We've got about 200ac of canola still to harvest out of the 1 200ac sown - it's been very slow and frustrating. When the windrowing contractor came to windrow the canola, he had a difficult time getting it through his machine because it was laid over in places due to getting so much rain on it through the Spring. This has meant that we can only go between 2-6km/h because the windrows are so uneven and lumpy. The positive from the canola is that it has yielded way above our expectations and it's oil content has been excellent.

We're looking forward to be finally getting into the wheat crops to see how they've faired after all the rain we've had lately. We've heard some horror stories from farmers in our area about their grain being downgraded and the price/T being not very good, but we'll just have to wait and see how ours goes. At least harvesting the wheat should be much quicker than the canola - fingers crossed!!

Saturday, December 11, 2010

Busy Times!

The last few weeks of the school term have been very busy for our Emma. Firstly she had a 6 day excursion to Tasmania which she enjoyed immensely having never been there before. Year 9 got to sleep on the Spirit of Tasmania ferry on the way over and back which was an experience for them all. They visited historic Port Arthur, a Tasmanian Devil conservation park, the Cadbury Chocolate Factory which was a huge favourite, Beaconsfield Goldmine and lots of other typical touristy stuff in Tassie.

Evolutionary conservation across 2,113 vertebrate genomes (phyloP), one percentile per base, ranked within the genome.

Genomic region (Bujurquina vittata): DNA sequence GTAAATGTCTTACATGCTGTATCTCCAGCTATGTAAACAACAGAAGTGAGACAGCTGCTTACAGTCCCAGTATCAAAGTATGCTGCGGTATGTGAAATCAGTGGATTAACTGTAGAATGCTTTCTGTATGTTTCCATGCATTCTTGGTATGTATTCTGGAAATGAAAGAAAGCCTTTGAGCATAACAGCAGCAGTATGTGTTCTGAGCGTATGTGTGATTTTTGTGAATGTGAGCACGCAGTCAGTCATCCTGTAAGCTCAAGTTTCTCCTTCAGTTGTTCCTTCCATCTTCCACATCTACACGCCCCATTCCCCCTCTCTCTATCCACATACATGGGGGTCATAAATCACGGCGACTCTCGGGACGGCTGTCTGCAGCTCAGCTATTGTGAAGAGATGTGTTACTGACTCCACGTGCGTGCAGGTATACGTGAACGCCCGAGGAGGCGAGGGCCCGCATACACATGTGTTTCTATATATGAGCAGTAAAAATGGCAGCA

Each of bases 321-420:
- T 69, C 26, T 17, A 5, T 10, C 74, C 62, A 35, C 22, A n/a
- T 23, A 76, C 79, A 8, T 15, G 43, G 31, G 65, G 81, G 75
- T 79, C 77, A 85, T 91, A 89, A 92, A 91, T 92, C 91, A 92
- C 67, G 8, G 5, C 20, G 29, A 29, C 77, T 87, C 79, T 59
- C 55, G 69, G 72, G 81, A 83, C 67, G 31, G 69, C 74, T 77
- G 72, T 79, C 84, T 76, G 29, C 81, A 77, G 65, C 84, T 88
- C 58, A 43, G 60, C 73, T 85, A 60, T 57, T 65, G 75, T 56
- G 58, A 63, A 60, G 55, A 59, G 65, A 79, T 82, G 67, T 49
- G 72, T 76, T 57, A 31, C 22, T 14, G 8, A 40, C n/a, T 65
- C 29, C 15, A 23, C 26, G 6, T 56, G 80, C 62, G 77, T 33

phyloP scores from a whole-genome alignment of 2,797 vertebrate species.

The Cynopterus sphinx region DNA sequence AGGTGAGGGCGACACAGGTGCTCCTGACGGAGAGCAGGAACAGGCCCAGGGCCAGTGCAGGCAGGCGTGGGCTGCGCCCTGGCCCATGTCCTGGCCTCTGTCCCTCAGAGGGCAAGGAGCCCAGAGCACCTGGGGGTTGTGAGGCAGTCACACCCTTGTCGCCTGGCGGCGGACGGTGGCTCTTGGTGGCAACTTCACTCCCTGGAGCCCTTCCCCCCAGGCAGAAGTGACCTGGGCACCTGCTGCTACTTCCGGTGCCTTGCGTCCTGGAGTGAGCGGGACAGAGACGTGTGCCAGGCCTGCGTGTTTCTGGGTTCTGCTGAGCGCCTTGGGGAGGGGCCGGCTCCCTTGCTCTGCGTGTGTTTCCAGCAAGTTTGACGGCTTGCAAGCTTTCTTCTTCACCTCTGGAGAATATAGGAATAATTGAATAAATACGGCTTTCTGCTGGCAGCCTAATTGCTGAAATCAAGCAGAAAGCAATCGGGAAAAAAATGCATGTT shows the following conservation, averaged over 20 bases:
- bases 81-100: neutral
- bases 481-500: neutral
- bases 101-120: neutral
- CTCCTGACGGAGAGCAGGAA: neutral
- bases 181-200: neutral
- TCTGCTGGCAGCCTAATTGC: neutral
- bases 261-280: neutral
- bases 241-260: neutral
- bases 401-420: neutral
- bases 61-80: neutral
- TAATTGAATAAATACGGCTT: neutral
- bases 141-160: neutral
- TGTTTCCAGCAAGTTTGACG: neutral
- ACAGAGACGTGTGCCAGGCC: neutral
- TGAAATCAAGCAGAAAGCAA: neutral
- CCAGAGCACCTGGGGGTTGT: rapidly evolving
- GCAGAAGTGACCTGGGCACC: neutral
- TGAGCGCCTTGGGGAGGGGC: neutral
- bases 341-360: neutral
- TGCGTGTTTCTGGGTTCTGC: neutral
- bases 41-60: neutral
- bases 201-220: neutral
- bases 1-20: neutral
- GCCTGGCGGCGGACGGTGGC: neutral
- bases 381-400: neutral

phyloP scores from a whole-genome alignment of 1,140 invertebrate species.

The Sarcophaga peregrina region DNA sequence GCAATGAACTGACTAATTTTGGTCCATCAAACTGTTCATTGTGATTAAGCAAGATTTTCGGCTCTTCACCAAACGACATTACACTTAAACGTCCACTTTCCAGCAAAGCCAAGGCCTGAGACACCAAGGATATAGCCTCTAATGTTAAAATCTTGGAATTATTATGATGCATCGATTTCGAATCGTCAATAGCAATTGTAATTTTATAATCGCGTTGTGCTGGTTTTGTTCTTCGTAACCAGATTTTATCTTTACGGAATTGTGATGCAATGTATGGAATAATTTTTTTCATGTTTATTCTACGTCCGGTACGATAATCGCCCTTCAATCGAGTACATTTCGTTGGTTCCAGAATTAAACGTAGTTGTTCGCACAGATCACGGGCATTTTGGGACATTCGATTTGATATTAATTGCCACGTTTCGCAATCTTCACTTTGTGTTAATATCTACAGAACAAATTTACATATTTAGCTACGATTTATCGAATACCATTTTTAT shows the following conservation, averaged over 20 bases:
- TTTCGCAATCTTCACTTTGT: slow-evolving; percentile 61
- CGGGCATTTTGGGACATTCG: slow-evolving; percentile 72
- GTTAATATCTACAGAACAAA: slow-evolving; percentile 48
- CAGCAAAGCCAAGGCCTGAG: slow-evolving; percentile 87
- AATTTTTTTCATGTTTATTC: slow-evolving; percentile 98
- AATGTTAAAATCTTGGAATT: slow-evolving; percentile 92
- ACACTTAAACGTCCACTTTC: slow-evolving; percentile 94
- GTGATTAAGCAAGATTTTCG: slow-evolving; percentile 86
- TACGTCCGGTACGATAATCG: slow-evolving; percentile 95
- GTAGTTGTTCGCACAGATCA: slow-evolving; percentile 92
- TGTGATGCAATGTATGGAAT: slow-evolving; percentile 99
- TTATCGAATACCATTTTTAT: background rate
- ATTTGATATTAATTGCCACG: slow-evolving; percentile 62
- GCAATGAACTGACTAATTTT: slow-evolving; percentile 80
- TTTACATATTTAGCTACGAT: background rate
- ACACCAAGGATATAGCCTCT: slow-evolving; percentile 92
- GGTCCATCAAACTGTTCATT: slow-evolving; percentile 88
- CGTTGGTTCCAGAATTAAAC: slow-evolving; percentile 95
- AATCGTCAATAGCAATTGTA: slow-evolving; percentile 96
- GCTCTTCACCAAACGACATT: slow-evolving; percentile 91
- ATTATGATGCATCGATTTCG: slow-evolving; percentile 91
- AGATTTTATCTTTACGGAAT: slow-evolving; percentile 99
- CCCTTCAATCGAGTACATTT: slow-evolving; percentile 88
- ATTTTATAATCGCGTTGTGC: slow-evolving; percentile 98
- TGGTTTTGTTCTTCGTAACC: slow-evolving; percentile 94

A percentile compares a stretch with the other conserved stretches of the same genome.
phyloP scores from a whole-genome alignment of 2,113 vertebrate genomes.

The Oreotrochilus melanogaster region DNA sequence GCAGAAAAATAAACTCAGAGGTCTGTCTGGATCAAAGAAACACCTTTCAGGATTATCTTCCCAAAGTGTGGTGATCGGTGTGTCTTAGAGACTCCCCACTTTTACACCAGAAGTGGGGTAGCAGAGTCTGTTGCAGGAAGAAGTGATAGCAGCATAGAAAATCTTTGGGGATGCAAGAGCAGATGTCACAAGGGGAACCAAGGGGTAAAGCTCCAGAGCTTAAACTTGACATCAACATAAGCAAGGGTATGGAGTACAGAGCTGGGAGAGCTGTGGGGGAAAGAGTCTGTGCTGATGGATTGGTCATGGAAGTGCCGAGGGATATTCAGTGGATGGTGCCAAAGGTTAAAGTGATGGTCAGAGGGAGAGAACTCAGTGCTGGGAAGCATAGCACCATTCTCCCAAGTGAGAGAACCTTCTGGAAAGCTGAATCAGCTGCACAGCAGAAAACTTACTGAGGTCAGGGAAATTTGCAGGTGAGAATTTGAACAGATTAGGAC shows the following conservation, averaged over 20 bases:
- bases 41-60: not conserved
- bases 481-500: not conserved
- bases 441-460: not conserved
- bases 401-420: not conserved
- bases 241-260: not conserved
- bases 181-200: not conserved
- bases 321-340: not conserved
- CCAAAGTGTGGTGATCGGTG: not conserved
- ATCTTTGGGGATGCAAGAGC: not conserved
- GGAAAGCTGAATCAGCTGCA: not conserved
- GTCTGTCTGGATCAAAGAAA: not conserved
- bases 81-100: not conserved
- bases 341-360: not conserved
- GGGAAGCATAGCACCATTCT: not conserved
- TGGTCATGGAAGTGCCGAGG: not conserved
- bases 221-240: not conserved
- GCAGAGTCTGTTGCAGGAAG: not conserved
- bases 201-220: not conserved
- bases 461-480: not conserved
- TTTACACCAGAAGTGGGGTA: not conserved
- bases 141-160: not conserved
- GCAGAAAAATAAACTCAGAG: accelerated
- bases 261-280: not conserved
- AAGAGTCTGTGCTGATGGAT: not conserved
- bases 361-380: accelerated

Emma was back to school for 2 days when her and the choir went to Sydney to participate in the 2010 School Spectacular "Colour My World" shows. They had a few days of rehearsals first which was full on apparently. This was the first time that YAHS had participated in School Spec so it was a thrill for everyone.

Ryan and Emma then had a week of water ski training camp with Ryan and Sarah Green from Greenski. The weather was cold, windy and raining but the kids didn't complain and got some quality training in with Ryan who is Australian champion and Sarah who is an international tournament winner.

With the flood crisis happening all over NSW Speech Day at YAHS was up in the air for a while before it was decided to go ahead with the day. Many parents had withdrawn their kids from school early because of flooding and road closures around their home towns. Speech Day is normally held at the beautiful Roxy Theatre in Leeton but it was moved to the school hall when only half of the student body was still at school for the last week. Emma and the choir sang "This Is Who I Am" by Vanessa Amarosi but there was half the choir members absent. The drum corp suffered the same fate with most of them missing too. Anyway, the choir did a great job and a successful Speech Day was held under great adversity.